It is not possible, in the nature of things, that human laws, or principles of honor, can be adequate substitutes for religion. … Infidelity is a formidable enemy to the true principles of liberty. It erases from their foundation the main pillars that can support a free government. Freedom deigns not to dwell with general immorality: It cannot be enjoyed without virtue, nor can virtue be maintained without religion.
Manasseh Cutler filled the pulpits of New England with calls for liberty, closed the Northwest Territory to slavery, helped establish two colleges, and made significant contributions to multiple fields of science.
Cutler was born on May 13, 1742, in Killingly, Massachusetts, to a long line of clergy. Though he studied law at Yale, he became minister of the Congregational Church in Ipswich (now Hamilton), Massachusetts, on September 11, 1771. He would maintain that position with periodic interruptions until his death, but his insatiable curiosity (and the low pay of clergy) kept him active well outside the vestry.
Cutler supported American independence and became a Revolutionary War chaplain the instant hostilities commenced, marching with local minutemen in time to see British troops retreating from Cambridge.
After he served two regiments and received an award for gallantry, he returned home. The nearest doctor had joined the war effort so, alongside his ministerial duties, Cutler studied and practiced medicine proficiently. During the 1779 smallpox outbreak, he cared for 40 patients at a time.
Profit-generation produced Cutler’s greatest contribution to humanity. After the war, his friend General Rufus Putnam and a group of Revolutionary War veterans formed the Ohio Company of Associates and enlisted Cutler to purchase rich, fertile land west of the Alleghenies with the debt certificates they received as payment. The investors intended to sell tracts to settlers, and Congress coveted the much-needed funds, but the speculators would agree only if the territory’s laws were settled in advance.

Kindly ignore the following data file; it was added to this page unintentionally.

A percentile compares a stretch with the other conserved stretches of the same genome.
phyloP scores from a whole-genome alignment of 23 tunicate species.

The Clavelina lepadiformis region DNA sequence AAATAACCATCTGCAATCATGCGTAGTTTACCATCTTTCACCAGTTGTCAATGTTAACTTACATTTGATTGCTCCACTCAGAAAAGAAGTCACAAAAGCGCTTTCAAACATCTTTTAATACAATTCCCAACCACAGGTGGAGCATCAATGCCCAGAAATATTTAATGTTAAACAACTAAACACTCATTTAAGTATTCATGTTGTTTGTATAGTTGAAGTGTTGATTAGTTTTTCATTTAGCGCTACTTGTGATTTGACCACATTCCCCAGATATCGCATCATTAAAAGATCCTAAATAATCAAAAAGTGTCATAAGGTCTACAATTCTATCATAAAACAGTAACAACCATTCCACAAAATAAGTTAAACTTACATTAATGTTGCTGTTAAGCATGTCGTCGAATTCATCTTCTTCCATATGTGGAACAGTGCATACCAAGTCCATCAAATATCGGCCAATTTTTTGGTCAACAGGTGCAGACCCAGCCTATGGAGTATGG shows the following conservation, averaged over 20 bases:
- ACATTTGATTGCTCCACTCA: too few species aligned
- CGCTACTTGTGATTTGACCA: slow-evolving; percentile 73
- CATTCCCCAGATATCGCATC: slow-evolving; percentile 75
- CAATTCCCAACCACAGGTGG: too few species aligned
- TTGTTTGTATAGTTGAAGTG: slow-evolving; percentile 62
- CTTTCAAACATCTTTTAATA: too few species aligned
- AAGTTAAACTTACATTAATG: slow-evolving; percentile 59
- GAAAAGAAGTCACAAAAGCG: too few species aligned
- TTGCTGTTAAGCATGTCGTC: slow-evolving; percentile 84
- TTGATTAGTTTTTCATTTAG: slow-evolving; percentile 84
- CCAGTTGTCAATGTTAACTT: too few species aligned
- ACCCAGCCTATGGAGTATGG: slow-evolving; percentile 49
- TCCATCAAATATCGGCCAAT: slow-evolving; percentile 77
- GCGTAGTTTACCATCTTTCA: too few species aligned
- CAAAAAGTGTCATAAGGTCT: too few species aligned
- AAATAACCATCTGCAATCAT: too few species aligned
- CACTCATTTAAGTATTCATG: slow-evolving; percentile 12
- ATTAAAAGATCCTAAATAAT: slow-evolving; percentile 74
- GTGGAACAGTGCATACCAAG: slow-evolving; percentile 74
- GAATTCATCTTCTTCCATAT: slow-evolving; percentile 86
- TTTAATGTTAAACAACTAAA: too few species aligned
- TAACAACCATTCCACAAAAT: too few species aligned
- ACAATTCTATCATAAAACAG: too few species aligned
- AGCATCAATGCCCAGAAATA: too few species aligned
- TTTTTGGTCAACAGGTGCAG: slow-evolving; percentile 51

The sometimes unseemly (if neither illegal nor uncommon) behind the- scenes maneuvering produced a landmark of liberty: the Northwest Ordinance of 1787. Two years before the composition of the Bill of Rights, the Northwest Ordinance safeguarded freedom of religion and habeas corpus, while banning cruel and unusual punishment.
Historians ascribe at least one of its clauses specifically to Rev. Cutler’s intervention: “There shall be neither slavery nor involuntary servitude in the said territory.” Cutler presented the Congress of the Confederation with an ultimatum. “Make the land worth having”, he said. “Exclude slavery forever from the territory northwest of the Ohio River, and we will buy your land and help you pay your debts. Allow it to enter, and not a penny will we invest.”
Speaking a generation later, Daniel Webster said this prohibition “fixed, forever, the character of the population” by excluding “involuntary servitude. It impressed on the soil itself, while it was yet a wilderness, an incapacity to bear up any other than free men.”
Cutler promptly set out to survey the land, visiting Marietta, Ohio, on the Muskingum River. While there, he played a pivotal role in the establishment of two universities: Ohio University and Marietta College. His love of learning led him to make significant contributions to botany and astronomy, documenting 350 different species of plant life. His detailed and wide-ranging studies earned him a place in the American Academy of Arts and Sciences.
President George Washington named Cutler a judge of the U.S. Court for Ohio, but he declined. Cutler represented Massachusetts for two terms in the U.S. House of Representatives as a Federalist, retiring in 1805 to supply his church’s pulpit and tend to the boarding school he began in his home. He maintained the indissoluble bond between religion and liberty until the day he died on July 28, 1823.